Ar-15- Durable Handguards


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sprice
March 19, 2010, 01:58 AM
Is a polymer rifle length handguard with freefloat tube as durable as free-float rails?

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sprice
March 20, 2010, 01:36 AM
anyone?

shibby
March 20, 2010, 02:29 AM
durable...

wat?

sprice
March 20, 2010, 09:20 PM
What is not understood about durable? As in it can endure a lot?

benEzra
March 20, 2010, 10:34 PM
I've never heard of handguards wearing out. Either style will be damaged if subjected to a severe enough impact.

HGUNHNTR
March 20, 2010, 10:37 PM
Durability with poltmer handguards is a non-issue.

Tirod
March 21, 2010, 12:28 AM
Polymer - as in nylon reinforced fiberglass - can have a lower melting point. It can also have higher impact resistance compared to other materials, specifically the material used in the original triangular and round handguards. Those were formulated with high heat resistance because of full auto or burst fire.

The video showing a M4 under continuous lock and load full auto fire shows that after a number of magazines, handguards will catch on fire. I suspect polymer handguards would do so earlier.

Since most users will be shooting semi auto, the harshest use would be in competition or carbine class. In that case, I would use milspec. Polymers have been known to melt when used in those circumstances.

For a weekend range and hunting rifle, not so much. Five 30 round mag dumps aren't a constant concern for many. Polymer will do, especially for older clumsy hunters with a bad leg that hangs up on brush causing him to fall down once or twice a day. Younger users will find less cracking and chipping of corners on rocks practicing three second rushes.

Now that you can't tell which I am, I'll say I bought polymer handguards for my AR build, first because it's a hunting rifle, and second, I could get the color I wanted. Should I ever need to burn up magazine after magazine of ammo, I won't be worrying about the guards melting as the impending click of being out of ammo will be more on my mind. And having chipped up some nice wood stocks in my time, I don't want a lot of cracks in them.

Not that I fall down or anything.

Zerodefect
March 21, 2010, 12:36 AM
I wouldn't worry about melting your handgards. My Colts handgards don't really get too warm when shooting.

As far as smashing or cracking them, I think your Ar's optic would be toast long before you break your handgards!

RyanM
March 21, 2010, 12:55 AM
Rails use protective covers made out of polymer. That may tell you something about the relative impact strength of aluminum vs. poly.

Zak Smith
March 21, 2010, 01:21 AM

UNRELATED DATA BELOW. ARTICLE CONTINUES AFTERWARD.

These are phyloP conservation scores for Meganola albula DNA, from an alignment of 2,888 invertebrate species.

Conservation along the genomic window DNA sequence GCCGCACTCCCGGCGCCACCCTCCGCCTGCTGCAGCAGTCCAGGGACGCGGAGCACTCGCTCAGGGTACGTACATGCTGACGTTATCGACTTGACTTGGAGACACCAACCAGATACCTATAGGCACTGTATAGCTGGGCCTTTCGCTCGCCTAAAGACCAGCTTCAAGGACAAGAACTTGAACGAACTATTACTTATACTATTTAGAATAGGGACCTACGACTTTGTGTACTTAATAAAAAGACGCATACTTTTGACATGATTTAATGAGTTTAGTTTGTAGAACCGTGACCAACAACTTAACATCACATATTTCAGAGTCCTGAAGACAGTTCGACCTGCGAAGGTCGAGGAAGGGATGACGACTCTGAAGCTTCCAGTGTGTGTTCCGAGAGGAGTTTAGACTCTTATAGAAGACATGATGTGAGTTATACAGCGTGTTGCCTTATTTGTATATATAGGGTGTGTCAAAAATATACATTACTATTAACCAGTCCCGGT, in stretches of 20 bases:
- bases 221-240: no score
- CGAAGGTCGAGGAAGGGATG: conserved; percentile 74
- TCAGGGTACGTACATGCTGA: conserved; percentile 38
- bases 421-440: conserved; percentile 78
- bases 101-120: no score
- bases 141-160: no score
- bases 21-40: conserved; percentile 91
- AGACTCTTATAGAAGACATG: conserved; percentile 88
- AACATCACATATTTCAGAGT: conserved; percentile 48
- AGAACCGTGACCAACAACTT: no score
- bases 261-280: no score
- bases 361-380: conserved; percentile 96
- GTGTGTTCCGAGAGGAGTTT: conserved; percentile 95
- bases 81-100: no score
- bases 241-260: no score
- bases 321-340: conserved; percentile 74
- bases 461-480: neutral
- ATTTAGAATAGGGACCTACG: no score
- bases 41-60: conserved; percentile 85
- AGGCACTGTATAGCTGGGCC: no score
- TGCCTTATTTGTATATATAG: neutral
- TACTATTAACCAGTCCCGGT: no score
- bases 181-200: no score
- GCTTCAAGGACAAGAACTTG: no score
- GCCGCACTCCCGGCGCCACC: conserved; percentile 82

Who makes an AR-15 free-float tube that uses poly/plastic substantially for structural strength?

0V3RC10CK3D
March 21, 2010, 03:30 AM
Just buy one of these for $30 and be happy

http://store.magpul.com/product/14/50

Double Naught Spy
March 21, 2010, 09:45 AM
Just buy one of these for $30 and be happy

Not free float.

benEzra
March 21, 2010, 10:50 AM
Who makes an AR-15 free-float tube that uses poly/plastic substantially for structural strength?
I didn't even notice that aspect of the question. You're right.

I was thinking the OP was asking about ordinary handguards vs. a railed forend, but yeah, I don't think there are any polymer free-floated forends. The closest thing would be a carbon fiber free-float tube, but I doubt that's what the OP was thinking of.

http://www.bravocompanyusa.com/PRI-GenII-Carbon-Fiber-Tactical-Free-Float-BLACK-p/pri%2005_073_03b%20black.htm

http://www.bravocompanyusa.com/v/vspfiles/photos/PRI%2005_073_03B%20BLACK-2.jpg

nhm16
March 21, 2010, 12:41 PM
Who makes an AR-15 free-float tube that uses poly/plastic substantially for structural strength?
Maybe he's talking about the free float tubes that you use for service rifles, which you attach the stock A2 handguards? In which case I would think they are pretty rugged, they are just a solid metal tube.

straitnate14
March 21, 2010, 12:54 PM
The plain jane issue handgaurds will melt/catch on fire under semi auto pretty easy, the last time we qualified with M16's we new we were getting M4's the next month and we went on a semi only zero range and 2 people catch there hand gaurds on fire and got guns hot enough to cook off rounds. My finger's were tired and soar from pulling the trigger it was fun until we had to clean them.

highorder
March 21, 2010, 01:44 PM
The plain jane issue handgaurds will melt/catch on fire under semi auto pretty easy, the last time we qualified with M16's we new we were getting M4's the next month and we went on a semi only zero range and 2 people catch there hand gaurds on fire and got guns hot enough to cook off rounds. My finger's were tired and soar from pulling the trigger it was fun until we had to clean them.

I don't believe any of that.

briansmithwins
March 21, 2010, 02:00 PM
Rails use protective covers made out of polymer. That may tell you something about the relative impact strength of aluminum vs. poly.

Those are mostly to protect your hands from the cheese grater that uncovered rails are. BSW

briansmithwins
March 21, 2010, 02:14 PM
Doublepost doubleplus ungood.

BSW

straitnate14
March 21, 2010, 10:06 PM
You can belive what you want "highhorder" but when you put as many rounds down range as we in the short amount of time that we did it in you will see what happens. We had people brining fresh mags out and trading our emptys out, the whole time we we doing it.

HGUNHNTR
March 21, 2010, 10:53 PM
^ It sounds like you may have seen it on Youtube.

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